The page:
The Stifel Palisades Men’s FIS World Cup will see 112 skiers from around the world race down Red Dog run at Palisades Tahoe this weekend, on Feb. 24 and 25. But behind the scenes, the grooming and snowmaking departments have been hard at work for weeks getting the racecourse and training run ready. Their goal is singular — to create a smooth, hard, icy surface for the athletes, no small feat on a mountain that can see multiple feet of snow fall in one storm. This mission takes up so much time that for the past two years, Palisades has brought in a special grooming crew from outside the area to help build the course.

COURSE BUILDERS: Palisades Snowmaking Manager Evan Nielsen (left) and Brendan Gibbons, Palisades director of snow surfaces, stand in front of one of the mountain’s snowmaking guns. The pair has been hard at work building the Red Dog racecourse for the world cup this weekend. Photo by Jared Alden/Moonshine Ink

“We will do whatever is necessary to pull the event off and to give them [the athletes] the surface they need, and we will do it as long as necessary,” said Brendan Gibbons, director of snow surfaces for both the Palisades and Alpine sides of the resort.

The four groomers Gibbons brought in specifically for world cup prep started arriving in mid-January. Three of them are from Colorado and have been grooming operators at the Birds of Prey FIS Ski World Cup at Beaver Creek for many years, and came out to Palisades last year to build the world cup course. A new addition to the grooming team this year is from Alta Ski Area. Gibbons also dedicates two of his groomers to the world cup team for a total of six.


Palisades learned an important lesson after hosting the 2017 Women’s FIS Ski World Cup without outside help — it was extremely challenging to prep the racecourse and groom the rest of the mountain for normal operations.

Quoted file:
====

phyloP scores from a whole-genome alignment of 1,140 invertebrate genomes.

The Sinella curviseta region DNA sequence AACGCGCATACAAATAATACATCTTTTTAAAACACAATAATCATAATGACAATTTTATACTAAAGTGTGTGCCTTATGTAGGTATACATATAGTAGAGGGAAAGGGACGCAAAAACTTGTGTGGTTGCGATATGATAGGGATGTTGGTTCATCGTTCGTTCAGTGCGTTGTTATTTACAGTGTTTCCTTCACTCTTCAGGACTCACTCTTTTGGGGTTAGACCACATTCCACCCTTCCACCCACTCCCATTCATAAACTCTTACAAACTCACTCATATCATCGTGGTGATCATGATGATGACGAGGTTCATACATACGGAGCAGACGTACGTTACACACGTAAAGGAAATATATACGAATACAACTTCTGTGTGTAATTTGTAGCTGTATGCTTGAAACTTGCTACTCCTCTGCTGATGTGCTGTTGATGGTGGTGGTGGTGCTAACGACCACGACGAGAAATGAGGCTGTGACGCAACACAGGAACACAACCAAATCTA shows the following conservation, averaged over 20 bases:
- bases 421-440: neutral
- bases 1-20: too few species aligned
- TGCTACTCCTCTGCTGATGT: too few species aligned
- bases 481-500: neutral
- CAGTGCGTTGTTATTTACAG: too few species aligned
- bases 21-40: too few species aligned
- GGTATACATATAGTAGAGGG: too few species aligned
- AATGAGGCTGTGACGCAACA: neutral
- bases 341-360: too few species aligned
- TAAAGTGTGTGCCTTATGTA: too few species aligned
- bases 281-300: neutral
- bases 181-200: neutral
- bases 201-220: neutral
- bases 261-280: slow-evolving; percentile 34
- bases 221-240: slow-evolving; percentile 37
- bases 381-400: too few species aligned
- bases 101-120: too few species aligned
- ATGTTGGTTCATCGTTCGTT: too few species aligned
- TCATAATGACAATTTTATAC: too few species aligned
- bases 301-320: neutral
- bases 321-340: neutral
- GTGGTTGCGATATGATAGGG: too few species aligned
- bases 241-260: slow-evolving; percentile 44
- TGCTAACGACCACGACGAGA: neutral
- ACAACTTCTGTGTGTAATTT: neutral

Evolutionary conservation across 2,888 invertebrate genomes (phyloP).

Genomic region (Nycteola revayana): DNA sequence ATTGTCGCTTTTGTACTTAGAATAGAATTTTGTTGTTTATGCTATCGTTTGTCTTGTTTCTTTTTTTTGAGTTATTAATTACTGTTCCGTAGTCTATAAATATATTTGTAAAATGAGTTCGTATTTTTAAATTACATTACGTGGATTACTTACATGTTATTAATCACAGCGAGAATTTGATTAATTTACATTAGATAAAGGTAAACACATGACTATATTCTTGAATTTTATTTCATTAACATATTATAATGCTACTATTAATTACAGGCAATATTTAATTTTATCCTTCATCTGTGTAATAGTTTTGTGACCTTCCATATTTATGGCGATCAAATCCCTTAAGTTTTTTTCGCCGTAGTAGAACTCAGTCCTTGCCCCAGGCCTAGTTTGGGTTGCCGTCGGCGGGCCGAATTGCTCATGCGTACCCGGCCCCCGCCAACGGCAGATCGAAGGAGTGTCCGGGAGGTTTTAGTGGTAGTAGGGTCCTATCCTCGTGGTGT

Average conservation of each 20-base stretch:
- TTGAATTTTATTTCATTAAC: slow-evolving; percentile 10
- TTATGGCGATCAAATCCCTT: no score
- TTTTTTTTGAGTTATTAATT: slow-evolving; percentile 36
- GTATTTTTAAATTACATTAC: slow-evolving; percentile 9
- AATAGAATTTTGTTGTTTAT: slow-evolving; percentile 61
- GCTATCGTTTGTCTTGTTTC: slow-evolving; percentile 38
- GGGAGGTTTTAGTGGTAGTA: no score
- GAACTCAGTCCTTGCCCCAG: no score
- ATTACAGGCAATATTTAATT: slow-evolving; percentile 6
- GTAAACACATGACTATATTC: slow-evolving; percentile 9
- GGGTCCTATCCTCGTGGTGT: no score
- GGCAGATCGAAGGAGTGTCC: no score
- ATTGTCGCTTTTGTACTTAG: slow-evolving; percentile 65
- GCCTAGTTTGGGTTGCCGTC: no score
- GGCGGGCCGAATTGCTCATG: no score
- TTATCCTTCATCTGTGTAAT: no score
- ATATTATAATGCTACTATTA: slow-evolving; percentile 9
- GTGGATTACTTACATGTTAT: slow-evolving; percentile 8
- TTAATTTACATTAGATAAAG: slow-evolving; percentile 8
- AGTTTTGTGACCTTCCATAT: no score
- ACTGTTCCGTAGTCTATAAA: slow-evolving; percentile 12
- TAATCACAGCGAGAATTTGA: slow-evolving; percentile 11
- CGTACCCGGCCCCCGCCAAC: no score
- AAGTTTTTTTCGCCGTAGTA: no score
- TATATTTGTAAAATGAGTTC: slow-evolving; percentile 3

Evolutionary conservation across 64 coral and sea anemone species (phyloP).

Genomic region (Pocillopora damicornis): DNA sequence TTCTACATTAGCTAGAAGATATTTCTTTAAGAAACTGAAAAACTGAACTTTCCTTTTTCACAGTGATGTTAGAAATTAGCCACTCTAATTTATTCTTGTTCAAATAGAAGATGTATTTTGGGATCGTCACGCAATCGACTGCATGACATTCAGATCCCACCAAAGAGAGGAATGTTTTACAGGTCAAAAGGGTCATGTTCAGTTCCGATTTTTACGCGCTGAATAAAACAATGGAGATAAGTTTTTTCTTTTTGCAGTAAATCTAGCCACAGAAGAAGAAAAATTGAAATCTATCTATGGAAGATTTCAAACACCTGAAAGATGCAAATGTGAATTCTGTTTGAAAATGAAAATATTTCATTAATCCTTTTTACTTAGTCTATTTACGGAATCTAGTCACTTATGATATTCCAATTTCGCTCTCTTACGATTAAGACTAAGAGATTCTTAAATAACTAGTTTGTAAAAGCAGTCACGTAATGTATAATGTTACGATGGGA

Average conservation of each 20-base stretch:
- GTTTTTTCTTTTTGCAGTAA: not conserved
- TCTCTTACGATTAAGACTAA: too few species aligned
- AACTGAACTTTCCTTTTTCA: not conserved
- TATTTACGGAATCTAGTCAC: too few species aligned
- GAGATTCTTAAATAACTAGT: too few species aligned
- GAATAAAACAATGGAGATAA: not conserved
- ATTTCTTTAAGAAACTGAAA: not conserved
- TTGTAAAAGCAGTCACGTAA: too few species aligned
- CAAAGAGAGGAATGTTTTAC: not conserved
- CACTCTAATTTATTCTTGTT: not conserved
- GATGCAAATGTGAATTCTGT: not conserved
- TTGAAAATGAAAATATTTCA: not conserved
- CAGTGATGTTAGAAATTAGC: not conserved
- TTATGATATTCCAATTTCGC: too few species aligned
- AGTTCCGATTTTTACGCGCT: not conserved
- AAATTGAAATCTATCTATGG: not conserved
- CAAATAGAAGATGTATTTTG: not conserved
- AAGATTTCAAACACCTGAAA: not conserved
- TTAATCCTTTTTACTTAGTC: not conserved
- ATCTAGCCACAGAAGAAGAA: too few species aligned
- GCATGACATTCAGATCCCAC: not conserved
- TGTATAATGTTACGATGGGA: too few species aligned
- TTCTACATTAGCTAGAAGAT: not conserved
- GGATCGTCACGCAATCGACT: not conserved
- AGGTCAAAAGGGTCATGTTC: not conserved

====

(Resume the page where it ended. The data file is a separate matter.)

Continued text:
MAKING ICE: The snowmaking department has 3,000 feet of hose to water the Red Dog racecourse and Exhibition training run to create the ice-skating rink-like surface the athletes want. Photo courtesy Palisades Tahoe

“The world cup to me is something that happens in addition to our other job,” Gibbons said. “The biggest reason I bring in outside operators is that it’s so time consuming. If we did this in house, at least 40% of the mountain would be neglected.”

The Palisades World Cup consists of two events — the men’s slalom and giant slalom, both on Dog Leg and Red Dog Face. Mikaela Shiffrin, considered one of the greatest alpine skiers of all time, was at the world cup in 2017 and described the course as “one of, if not the toughest” course venues on the women’s world cup circuit, according to Palisades’ website.

Unlike Beaver Creek, Palisades does not close the Red Dog course or Exhibition training run to the public because they want skiers to ski the runs in order to change the crystallization of the snow and take air out of the snow, which is one step in getting a firm surface. They only close those runs if they are doing a specific task, like watering.

The first step in building the course is to make sure there is enough snow for the race surface. According to Gibbons, they need 18 inches of snow to run the event in order to place the gates and fences, but prefer about 3 feet. This year, about 90% of the snow on the Red Dog run is manmade snow.

Water also plays a big role in creating the course. The snowmaking team waters the run, much like a farmer watering the soil, to create an ice-like surface for the athletes. Last year, Palisades used almost 1 million gallons of water between the Red Dog course and Exhibition training run, and will use roughly the same amount this year over the course of only 5 days.